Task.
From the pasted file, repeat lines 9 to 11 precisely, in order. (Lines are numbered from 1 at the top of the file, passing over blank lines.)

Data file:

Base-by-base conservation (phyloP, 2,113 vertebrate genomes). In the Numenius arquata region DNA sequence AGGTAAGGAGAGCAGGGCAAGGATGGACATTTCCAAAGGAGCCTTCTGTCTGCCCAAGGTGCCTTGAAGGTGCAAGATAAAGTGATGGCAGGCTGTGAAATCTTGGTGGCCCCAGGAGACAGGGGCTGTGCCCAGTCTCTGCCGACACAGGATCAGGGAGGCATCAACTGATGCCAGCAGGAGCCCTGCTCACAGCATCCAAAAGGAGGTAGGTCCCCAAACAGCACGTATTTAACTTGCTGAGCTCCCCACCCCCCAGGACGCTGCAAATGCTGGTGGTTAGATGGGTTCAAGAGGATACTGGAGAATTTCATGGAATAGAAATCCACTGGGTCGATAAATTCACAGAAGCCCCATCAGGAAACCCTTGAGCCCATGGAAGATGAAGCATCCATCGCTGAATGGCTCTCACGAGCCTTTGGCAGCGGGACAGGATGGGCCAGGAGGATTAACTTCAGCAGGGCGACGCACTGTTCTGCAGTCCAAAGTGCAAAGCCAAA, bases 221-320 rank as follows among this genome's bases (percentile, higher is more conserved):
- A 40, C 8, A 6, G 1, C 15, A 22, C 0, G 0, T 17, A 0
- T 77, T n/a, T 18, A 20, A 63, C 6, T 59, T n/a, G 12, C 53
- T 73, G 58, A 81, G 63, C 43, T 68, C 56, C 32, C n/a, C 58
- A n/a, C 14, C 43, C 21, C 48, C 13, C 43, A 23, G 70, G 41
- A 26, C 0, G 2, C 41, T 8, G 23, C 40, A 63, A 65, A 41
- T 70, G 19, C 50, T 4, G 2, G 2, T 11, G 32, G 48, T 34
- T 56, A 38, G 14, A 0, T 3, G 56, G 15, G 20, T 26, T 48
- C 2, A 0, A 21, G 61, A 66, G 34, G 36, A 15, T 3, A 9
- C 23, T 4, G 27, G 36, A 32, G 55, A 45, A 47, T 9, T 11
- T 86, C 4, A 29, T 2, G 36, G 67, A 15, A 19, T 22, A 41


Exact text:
- C 2, A 0, A 21, G 61, A 66, G 34, G 36, A 15, T 3, A 9
- C 23, T 4, G 27, G 36, A 32, G 55, A 45, A 47, T 9, T 11
- T 86, C 4, A 29, T 2, G 36, G 67, A 15, A 19, T 22, A 41